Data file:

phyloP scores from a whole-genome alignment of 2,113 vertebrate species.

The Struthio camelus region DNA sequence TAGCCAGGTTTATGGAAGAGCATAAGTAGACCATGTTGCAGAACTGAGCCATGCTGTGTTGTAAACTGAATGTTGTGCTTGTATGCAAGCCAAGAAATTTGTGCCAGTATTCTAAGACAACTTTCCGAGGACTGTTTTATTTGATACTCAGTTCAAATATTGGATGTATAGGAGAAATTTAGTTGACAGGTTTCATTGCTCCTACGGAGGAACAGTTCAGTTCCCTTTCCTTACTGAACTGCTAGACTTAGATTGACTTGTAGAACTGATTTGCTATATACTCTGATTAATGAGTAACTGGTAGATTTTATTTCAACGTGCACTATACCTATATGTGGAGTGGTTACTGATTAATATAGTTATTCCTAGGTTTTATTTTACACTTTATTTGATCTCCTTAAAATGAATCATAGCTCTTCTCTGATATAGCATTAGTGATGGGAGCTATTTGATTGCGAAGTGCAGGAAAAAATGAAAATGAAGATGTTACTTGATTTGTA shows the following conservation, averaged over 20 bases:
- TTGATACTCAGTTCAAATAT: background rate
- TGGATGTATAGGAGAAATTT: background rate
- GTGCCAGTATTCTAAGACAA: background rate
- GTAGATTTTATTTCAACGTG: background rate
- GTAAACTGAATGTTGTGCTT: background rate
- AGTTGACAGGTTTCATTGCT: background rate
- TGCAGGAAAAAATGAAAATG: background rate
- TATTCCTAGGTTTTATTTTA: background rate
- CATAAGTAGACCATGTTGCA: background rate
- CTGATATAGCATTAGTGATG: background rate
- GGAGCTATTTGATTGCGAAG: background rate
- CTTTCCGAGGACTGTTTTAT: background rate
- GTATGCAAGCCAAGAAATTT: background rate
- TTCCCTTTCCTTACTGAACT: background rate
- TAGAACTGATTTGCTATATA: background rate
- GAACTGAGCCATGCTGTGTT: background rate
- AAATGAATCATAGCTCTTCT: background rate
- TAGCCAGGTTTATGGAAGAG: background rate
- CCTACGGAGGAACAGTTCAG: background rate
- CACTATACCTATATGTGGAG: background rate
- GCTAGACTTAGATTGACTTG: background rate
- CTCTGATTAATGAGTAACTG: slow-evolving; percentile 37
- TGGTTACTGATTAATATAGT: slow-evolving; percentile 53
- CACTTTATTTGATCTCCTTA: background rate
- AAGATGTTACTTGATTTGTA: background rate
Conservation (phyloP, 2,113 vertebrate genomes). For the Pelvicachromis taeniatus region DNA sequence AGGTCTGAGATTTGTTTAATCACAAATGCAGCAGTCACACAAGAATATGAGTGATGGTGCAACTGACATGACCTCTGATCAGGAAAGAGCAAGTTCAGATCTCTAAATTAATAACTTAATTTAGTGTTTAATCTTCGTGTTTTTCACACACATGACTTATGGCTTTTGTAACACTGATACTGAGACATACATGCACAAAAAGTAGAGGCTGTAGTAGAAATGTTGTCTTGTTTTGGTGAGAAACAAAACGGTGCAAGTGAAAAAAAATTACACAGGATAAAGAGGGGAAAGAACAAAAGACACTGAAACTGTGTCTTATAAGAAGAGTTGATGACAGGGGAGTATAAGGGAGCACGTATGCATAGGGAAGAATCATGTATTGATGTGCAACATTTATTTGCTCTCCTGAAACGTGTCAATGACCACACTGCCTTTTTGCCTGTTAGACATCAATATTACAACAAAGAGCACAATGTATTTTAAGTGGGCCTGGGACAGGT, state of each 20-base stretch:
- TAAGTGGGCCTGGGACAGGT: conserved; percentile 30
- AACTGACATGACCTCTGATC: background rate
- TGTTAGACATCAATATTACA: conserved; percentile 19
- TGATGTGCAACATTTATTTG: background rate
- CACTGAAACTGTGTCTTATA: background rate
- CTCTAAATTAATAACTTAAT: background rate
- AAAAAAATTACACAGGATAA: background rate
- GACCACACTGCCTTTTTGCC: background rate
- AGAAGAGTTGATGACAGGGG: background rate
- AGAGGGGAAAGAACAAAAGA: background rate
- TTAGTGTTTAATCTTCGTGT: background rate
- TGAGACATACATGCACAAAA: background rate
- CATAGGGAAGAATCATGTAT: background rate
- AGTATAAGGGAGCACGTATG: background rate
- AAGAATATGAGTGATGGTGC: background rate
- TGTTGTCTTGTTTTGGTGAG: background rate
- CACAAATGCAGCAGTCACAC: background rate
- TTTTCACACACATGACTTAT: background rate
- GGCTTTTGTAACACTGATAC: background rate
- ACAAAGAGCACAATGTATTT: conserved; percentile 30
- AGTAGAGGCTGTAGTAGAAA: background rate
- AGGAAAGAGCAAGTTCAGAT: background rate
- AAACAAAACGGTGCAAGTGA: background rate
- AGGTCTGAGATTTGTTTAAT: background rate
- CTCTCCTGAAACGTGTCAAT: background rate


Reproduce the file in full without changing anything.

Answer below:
phyloP scores from a whole-genome alignment of 2,113 vertebrate species.

The Struthio camelus region DNA sequence TAGCCAGGTTTATGGAAGAGCATAAGTAGACCATGTTGCAGAACTGAGCCATGCTGTGTTGTAAACTGAATGTTGTGCTTGTATGCAAGCCAAGAAATTTGTGCCAGTATTCTAAGACAACTTTCCGAGGACTGTTTTATTTGATACTCAGTTCAAATATTGGATGTATAGGAGAAATTTAGTTGACAGGTTTCATTGCTCCTACGGAGGAACAGTTCAGTTCCCTTTCCTTACTGAACTGCTAGACTTAGATTGACTTGTAGAACTGATTTGCTATATACTCTGATTAATGAGTAACTGGTAGATTTTATTTCAACGTGCACTATACCTATATGTGGAGTGGTTACTGATTAATATAGTTATTCCTAGGTTTTATTTTACACTTTATTTGATCTCCTTAAAATGAATCATAGCTCTTCTCTGATATAGCATTAGTGATGGGAGCTATTTGATTGCGAAGTGCAGGAAAAAATGAAAATGAAGATGTTACTTGATTTGTA shows the following conservation, averaged over 20 bases:
- TTGATACTCAGTTCAAATAT: background rate
- TGGATGTATAGGAGAAATTT: background rate
- GTGCCAGTATTCTAAGACAA: background rate
- GTAGATTTTATTTCAACGTG: background rate
- GTAAACTGAATGTTGTGCTT: background rate
- AGTTGACAGGTTTCATTGCT: background rate
- TGCAGGAAAAAATGAAAATG: background rate
- TATTCCTAGGTTTTATTTTA: background rate
- CATAAGTAGACCATGTTGCA: background rate
- CTGATATAGCATTAGTGATG: background rate
- GGAGCTATTTGATTGCGAAG: background rate
- CTTTCCGAGGACTGTTTTAT: background rate
- GTATGCAAGCCAAGAAATTT: background rate
- TTCCCTTTCCTTACTGAACT: background rate
- TAGAACTGATTTGCTATATA: background rate
- GAACTGAGCCATGCTGTGTT: background rate
- AAATGAATCATAGCTCTTCT: background rate
- TAGCCAGGTTTATGGAAGAG: background rate
- CCTACGGAGGAACAGTTCAG: background rate
- CACTATACCTATATGTGGAG: background rate
- GCTAGACTTAGATTGACTTG: background rate
- CTCTGATTAATGAGTAACTG: slow-evolving; percentile 37
- TGGTTACTGATTAATATAGT: slow-evolving; percentile 53
- CACTTTATTTGATCTCCTTA: background rate
- AAGATGTTACTTGATTTGTA: background rate
Conservation (phyloP, 2,113 vertebrate genomes). For the Pelvicachromis taeniatus region DNA sequence AGGTCTGAGATTTGTTTAATCACAAATGCAGCAGTCACACAAGAATATGAGTGATGGTGCAACTGACATGACCTCTGATCAGGAAAGAGCAAGTTCAGATCTCTAAATTAATAACTTAATTTAGTGTTTAATCTTCGTGTTTTTCACACACATGACTTATGGCTTTTGTAACACTGATACTGAGACATACATGCACAAAAAGTAGAGGCTGTAGTAGAAATGTTGTCTTGTTTTGGTGAGAAACAAAACGGTGCAAGTGAAAAAAAATTACACAGGATAAAGAGGGGAAAGAACAAAAGACACTGAAACTGTGTCTTATAAGAAGAGTTGATGACAGGGGAGTATAAGGGAGCACGTATGCATAGGGAAGAATCATGTATTGATGTGCAACATTTATTTGCTCTCCTGAAACGTGTCAATGACCACACTGCCTTTTTGCCTGTTAGACATCAATATTACAACAAAGAGCACAATGTATTTTAAGTGGGCCTGGGACAGGT, state of each 20-base stretch:
- TAAGTGGGCCTGGGACAGGT: conserved; percentile 30
- AACTGACATGACCTCTGATC: background rate
- TGTTAGACATCAATATTACA: conserved; percentile 19
- TGATGTGCAACATTTATTTG: background rate
- CACTGAAACTGTGTCTTATA: background rate
- CTCTAAATTAATAACTTAAT: background rate
- AAAAAAATTACACAGGATAA: background rate
- GACCACACTGCCTTTTTGCC: background rate
- AGAAGAGTTGATGACAGGGG: background rate
- AGAGGGGAAAGAACAAAAGA: background rate
- TTAGTGTTTAATCTTCGTGT: background rate
- TGAGACATACATGCACAAAA: background rate
- CATAGGGAAGAATCATGTAT: background rate
- AGTATAAGGGAGCACGTATG: background rate
- AAGAATATGAGTGATGGTGC: background rate
- TGTTGTCTTGTTTTGGTGAG: background rate
- CACAAATGCAGCAGTCACAC: background rate
- TTTTCACACACATGACTTAT: background rate
- GGCTTTTGTAACACTGATAC: background rate
- ACAAAGAGCACAATGTATTT: conserved; percentile 30
- AGTAGAGGCTGTAGTAGAAA: background rate
- AGGAAAGAGCAAGTTCAGAT: background rate
- AAACAAAACGGTGCAAGTGA: background rate
- AGGTCTGAGATTTGTTTAAT: background rate
- CTCTCCTGAAACGTGTCAAT: background rate